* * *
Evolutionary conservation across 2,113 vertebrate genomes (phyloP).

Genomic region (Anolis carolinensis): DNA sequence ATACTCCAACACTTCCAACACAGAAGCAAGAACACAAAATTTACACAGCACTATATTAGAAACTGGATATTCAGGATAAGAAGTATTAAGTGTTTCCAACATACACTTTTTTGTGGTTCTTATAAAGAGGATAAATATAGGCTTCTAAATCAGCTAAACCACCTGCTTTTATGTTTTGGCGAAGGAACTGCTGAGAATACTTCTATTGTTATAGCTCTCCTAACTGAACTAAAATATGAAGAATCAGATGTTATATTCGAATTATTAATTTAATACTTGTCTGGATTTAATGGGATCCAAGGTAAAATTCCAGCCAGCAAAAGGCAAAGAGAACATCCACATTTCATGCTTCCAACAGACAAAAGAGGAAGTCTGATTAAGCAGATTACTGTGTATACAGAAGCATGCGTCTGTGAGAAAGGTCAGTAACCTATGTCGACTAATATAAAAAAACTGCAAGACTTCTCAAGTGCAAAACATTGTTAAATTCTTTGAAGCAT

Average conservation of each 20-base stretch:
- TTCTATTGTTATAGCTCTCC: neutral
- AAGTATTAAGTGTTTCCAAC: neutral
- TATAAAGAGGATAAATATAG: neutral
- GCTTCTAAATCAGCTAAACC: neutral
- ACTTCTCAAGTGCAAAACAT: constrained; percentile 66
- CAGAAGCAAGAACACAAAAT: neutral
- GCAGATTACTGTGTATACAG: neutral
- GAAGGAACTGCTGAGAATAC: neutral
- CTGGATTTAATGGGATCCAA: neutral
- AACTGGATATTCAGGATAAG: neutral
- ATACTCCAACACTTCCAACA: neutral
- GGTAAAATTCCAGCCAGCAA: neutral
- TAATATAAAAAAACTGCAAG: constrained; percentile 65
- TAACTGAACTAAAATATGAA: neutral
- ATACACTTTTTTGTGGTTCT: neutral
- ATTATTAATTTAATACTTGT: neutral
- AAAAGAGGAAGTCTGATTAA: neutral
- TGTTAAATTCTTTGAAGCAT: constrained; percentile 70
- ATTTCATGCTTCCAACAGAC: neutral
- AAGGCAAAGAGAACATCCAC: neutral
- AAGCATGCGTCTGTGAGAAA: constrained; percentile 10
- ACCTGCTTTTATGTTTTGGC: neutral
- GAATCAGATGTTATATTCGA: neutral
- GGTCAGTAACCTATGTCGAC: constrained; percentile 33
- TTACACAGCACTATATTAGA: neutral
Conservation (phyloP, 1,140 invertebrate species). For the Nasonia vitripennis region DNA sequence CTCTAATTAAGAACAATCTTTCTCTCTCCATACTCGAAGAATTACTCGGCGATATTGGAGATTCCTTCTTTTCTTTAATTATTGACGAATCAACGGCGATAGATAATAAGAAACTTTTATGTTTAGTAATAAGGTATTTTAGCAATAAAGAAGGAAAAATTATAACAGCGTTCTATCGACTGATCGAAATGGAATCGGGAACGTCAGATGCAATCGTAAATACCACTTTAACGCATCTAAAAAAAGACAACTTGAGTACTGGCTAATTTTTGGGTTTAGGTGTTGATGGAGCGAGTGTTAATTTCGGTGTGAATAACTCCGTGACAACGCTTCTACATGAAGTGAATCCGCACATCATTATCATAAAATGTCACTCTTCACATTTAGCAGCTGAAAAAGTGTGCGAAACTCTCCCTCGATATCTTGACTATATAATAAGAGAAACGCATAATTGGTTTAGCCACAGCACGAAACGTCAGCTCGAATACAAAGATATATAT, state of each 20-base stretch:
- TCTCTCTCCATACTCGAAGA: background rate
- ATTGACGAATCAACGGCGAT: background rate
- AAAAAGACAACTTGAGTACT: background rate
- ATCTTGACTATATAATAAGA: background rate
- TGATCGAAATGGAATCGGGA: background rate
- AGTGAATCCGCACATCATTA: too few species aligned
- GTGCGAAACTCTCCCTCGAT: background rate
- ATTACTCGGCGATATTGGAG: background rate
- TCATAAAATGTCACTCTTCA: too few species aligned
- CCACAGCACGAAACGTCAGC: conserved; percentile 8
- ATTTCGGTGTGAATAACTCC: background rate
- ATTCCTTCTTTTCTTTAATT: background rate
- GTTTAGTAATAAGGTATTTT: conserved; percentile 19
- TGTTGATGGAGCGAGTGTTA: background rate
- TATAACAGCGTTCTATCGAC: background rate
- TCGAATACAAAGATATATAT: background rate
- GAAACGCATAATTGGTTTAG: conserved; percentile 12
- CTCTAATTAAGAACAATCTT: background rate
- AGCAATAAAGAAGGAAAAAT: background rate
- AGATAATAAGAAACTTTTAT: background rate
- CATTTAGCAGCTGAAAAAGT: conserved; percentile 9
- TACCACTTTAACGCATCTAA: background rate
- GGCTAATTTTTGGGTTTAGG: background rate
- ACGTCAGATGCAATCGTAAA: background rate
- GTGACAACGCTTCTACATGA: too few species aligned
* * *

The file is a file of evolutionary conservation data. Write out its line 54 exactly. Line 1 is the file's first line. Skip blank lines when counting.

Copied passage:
- GTGACAACGCTTCTACATGA: too few species aligned